Star Citizen is still far from being ready, but it now has a more solid underpinning. Cloud Imperium has revealed that it has switched both Star Citizen and Squadron 42 from Crytek’s CryEngine to Amazon’s Lumberyard engine as of Star Citizen‘s just-launched Alpha 2.6 release. It was an “easy and smooth transition” due to Lumberyard’s CryEngine roots, but both secures the “long term future” of the games and promises some distinct advantages. It taps directly into the cloud through Amazon Web Services, for instance, and makes Twitch streaming easy.
The studio has already been collaborating with Amazon for “over a year,” so this isn’t a panicked response to Crytek’s financial woes. The timing is more than a little convenient, mind you. It gives Cloud Imperium more of a safety net if Crytek ever has to stop its own development — it won’t have to switch engines while it’s in panic mode. It’s easy to imagine frustration from backers at the thought that the Amazon switch might delay Star Citizen even longer, but that might be better than risking the entire project.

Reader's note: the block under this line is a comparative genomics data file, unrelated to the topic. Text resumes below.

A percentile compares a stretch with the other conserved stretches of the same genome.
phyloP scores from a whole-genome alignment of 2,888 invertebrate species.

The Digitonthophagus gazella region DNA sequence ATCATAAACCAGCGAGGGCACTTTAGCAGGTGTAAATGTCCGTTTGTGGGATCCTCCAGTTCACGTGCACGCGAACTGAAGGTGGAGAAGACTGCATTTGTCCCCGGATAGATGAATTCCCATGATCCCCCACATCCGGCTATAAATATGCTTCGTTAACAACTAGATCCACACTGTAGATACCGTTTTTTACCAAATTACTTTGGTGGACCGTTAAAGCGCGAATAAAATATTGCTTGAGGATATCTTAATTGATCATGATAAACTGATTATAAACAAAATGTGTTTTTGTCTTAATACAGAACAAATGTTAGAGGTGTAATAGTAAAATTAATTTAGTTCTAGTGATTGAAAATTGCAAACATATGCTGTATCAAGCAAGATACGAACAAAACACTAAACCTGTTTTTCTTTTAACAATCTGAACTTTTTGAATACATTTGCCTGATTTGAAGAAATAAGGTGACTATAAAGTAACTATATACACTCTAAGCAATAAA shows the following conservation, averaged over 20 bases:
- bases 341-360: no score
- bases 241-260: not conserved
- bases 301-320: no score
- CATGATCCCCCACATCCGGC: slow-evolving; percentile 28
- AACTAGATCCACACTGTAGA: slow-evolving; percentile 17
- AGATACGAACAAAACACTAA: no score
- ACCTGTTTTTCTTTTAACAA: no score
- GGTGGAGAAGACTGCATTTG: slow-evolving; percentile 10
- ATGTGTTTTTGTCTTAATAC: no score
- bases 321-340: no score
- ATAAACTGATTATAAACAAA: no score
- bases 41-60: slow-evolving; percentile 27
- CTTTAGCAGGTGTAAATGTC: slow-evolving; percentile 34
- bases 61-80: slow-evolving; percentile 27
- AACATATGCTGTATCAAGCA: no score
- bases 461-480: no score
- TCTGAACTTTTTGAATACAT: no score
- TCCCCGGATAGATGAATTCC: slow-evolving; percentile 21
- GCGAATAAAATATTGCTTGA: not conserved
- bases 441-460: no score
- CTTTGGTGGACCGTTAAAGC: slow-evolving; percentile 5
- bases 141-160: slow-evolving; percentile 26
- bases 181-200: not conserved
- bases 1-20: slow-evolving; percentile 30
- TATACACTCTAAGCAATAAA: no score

As it stands, Alpha 2.6 is a big step forward: it’s the first release with Star Marine, the game’s first-person shooter component. You now have two competitive multiplayer modes (everyone-for-themselves and a Battlefield-style capture-and-hold mode) for those times when you just want to fight friends instead of exploring the cosmos. Numerous other parts of Star Citizen have received some polish, too, such as first-person animations and third-person cameras. Although this is still no substitute for a finished game, it at least shows that Cloud Imperium is getting a handle on some of the many, many features it has been promising over the years.